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Apple's board finally started making CEO Tim Cook fly private

Key Points
  • Apple's board implemented a policy in 2017 requiring CEO Tim Cook to "use private aircraft for all business and personal travel."
  • Cook made about $12.8 million in 2017, up from $8.7 million in 2016.
  • He's still actually the lowest paid among his executive team.
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Apple's board finally started making CEO Tim Cook fly private

Compared to many CEOs, Apple boss Tim Cook keeps a low profile. But in 2017 he hit a milestone that may be the mark of true celebrity.

Apple's board implemented a policy in 2017 requiring Cook to "use private aircraft for all business and personal travel" for his safety, according to regulatory filings published on Wednesday.

It's quite common for a CEO to travel in private jets — GE's past CEO, Jeff Immelt, apparently had . But even as the leader of the world's most profitable company, Cook has held out until this year, as last year's proxy filing doesn't mention any private flights, just the occasional chartered plane.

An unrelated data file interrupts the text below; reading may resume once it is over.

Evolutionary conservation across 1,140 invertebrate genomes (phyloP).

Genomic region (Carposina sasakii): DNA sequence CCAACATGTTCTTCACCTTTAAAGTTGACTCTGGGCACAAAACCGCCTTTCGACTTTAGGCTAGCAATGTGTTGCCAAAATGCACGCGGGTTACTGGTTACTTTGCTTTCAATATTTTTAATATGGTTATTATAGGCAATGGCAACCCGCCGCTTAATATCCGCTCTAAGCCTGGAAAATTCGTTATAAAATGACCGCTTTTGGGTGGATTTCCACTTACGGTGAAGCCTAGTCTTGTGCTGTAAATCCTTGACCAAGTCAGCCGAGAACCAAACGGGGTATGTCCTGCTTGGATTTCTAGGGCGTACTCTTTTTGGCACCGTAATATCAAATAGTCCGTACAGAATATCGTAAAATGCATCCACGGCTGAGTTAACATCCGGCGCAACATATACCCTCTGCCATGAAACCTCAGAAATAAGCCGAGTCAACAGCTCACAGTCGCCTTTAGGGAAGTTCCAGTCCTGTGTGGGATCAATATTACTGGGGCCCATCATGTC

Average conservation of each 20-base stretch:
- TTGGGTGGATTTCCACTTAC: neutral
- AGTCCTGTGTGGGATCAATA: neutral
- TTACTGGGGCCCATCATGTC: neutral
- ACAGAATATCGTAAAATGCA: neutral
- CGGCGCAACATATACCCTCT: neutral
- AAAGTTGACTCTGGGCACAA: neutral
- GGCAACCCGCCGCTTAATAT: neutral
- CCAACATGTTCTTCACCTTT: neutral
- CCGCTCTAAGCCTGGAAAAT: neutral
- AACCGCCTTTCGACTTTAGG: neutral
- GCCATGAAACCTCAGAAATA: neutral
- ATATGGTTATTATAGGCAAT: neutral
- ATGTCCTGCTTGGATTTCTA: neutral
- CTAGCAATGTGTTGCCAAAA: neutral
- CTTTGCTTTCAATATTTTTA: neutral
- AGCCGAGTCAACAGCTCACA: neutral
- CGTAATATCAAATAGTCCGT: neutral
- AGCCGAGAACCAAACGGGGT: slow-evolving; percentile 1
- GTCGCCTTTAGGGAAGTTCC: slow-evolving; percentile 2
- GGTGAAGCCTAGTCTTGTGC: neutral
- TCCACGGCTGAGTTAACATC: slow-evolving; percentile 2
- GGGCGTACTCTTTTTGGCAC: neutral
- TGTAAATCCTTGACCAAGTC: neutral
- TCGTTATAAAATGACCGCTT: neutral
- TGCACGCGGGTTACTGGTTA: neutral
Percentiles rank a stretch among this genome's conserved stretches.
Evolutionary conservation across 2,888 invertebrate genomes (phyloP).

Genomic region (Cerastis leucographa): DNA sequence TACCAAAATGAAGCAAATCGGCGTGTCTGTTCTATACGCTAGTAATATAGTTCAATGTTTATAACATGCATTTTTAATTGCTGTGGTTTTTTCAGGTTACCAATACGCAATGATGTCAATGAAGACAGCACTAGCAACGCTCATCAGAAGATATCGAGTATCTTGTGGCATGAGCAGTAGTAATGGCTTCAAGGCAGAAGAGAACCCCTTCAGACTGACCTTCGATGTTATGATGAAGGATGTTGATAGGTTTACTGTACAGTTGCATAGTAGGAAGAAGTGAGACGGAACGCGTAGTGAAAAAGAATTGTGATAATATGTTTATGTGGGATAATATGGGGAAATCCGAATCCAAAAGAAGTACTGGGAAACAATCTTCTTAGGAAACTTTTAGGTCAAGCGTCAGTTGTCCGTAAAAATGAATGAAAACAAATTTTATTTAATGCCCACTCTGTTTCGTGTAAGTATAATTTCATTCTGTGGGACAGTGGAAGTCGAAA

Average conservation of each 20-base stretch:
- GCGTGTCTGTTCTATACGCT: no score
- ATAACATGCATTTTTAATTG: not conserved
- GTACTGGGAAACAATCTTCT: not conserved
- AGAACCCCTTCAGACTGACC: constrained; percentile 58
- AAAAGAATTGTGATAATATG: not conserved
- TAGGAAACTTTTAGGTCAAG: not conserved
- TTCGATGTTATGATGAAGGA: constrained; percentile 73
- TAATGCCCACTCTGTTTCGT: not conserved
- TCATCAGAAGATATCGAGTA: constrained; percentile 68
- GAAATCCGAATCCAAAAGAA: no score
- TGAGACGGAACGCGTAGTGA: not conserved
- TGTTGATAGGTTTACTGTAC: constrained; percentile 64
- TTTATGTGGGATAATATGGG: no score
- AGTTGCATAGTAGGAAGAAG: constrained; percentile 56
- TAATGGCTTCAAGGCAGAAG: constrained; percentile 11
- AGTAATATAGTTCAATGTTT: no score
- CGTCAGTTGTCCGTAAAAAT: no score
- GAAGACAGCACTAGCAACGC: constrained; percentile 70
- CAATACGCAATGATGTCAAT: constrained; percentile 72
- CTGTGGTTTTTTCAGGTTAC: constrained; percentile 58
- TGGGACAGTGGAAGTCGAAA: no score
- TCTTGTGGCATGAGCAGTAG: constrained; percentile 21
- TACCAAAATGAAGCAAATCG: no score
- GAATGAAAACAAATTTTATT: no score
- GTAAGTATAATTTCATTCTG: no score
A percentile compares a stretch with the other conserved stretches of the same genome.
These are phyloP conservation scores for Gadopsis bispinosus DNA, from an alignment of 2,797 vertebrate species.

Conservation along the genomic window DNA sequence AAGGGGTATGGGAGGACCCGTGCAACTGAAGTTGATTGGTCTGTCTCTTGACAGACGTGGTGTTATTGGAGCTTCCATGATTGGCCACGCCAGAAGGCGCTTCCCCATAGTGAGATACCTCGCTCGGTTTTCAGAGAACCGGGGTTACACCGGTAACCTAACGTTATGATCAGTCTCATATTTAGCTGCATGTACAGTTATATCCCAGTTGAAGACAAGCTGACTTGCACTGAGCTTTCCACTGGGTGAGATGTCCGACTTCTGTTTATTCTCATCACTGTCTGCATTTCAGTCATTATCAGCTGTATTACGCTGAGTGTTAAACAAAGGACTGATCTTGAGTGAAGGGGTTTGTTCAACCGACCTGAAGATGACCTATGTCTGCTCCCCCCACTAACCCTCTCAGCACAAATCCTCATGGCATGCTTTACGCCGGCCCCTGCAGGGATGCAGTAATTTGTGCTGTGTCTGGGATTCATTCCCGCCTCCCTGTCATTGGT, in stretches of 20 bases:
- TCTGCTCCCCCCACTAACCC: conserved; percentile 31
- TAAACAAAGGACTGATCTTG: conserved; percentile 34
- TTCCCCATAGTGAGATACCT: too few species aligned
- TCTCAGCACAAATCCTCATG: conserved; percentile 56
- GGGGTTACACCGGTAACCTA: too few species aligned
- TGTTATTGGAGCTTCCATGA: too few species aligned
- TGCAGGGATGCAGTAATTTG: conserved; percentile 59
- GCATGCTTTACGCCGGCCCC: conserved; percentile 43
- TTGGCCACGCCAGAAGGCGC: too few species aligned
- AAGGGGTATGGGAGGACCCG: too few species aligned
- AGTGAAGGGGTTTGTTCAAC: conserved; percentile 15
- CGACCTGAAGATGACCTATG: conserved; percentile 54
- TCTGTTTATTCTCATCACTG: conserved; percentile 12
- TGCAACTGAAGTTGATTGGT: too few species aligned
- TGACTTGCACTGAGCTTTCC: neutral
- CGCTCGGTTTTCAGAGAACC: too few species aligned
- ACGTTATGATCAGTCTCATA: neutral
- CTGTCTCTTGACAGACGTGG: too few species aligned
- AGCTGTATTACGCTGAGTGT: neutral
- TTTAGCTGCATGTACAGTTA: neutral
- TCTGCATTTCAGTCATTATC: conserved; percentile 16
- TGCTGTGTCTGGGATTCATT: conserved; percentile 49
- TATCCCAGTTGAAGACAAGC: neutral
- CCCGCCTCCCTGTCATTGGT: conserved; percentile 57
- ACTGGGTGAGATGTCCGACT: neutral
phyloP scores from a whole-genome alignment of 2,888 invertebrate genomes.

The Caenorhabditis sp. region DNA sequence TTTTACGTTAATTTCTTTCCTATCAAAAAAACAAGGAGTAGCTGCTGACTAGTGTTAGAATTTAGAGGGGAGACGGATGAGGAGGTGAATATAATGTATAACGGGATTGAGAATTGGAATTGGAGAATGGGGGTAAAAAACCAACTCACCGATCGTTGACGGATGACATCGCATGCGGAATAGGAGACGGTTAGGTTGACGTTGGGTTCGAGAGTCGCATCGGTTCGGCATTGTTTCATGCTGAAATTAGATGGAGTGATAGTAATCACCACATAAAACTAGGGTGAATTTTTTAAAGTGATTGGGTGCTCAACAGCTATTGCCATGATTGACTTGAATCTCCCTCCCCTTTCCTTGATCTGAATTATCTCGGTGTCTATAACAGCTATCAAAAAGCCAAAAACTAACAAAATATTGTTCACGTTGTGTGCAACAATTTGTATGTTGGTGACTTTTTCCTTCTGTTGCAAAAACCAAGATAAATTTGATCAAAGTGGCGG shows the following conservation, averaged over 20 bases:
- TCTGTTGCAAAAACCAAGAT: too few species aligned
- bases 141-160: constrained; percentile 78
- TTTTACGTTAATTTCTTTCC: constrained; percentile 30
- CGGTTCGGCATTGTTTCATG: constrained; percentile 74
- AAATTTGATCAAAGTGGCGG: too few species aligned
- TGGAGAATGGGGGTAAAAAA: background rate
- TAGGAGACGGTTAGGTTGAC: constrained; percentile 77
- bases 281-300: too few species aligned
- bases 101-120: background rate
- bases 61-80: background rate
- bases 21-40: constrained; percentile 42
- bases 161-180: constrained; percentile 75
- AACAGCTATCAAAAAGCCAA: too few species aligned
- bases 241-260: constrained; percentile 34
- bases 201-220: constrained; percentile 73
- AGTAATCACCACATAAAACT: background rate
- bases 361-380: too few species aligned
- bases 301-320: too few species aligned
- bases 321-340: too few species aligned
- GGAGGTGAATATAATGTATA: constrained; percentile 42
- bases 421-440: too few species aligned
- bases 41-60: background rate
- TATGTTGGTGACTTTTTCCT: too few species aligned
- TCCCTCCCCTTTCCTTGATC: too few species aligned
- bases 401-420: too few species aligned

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Cook doesn't tend to make many high-profile appearances, but his job does require him to travel to locales like , and , and Apple's and across the U.S.

In 2016, Cook had security expenses of $220,432. In 2017, it was almost identical, at $224,216, but included the addition of personal air travel expenses in the amount of $93,109.

Cook made about $12.8 million in 2017, up from $8.7 million in 2016. He's still actually the lowest paid among his executive team, who all make around $24 million a year. Then again, Cook does own shares with a value of over 46 times his base salary of $3 million

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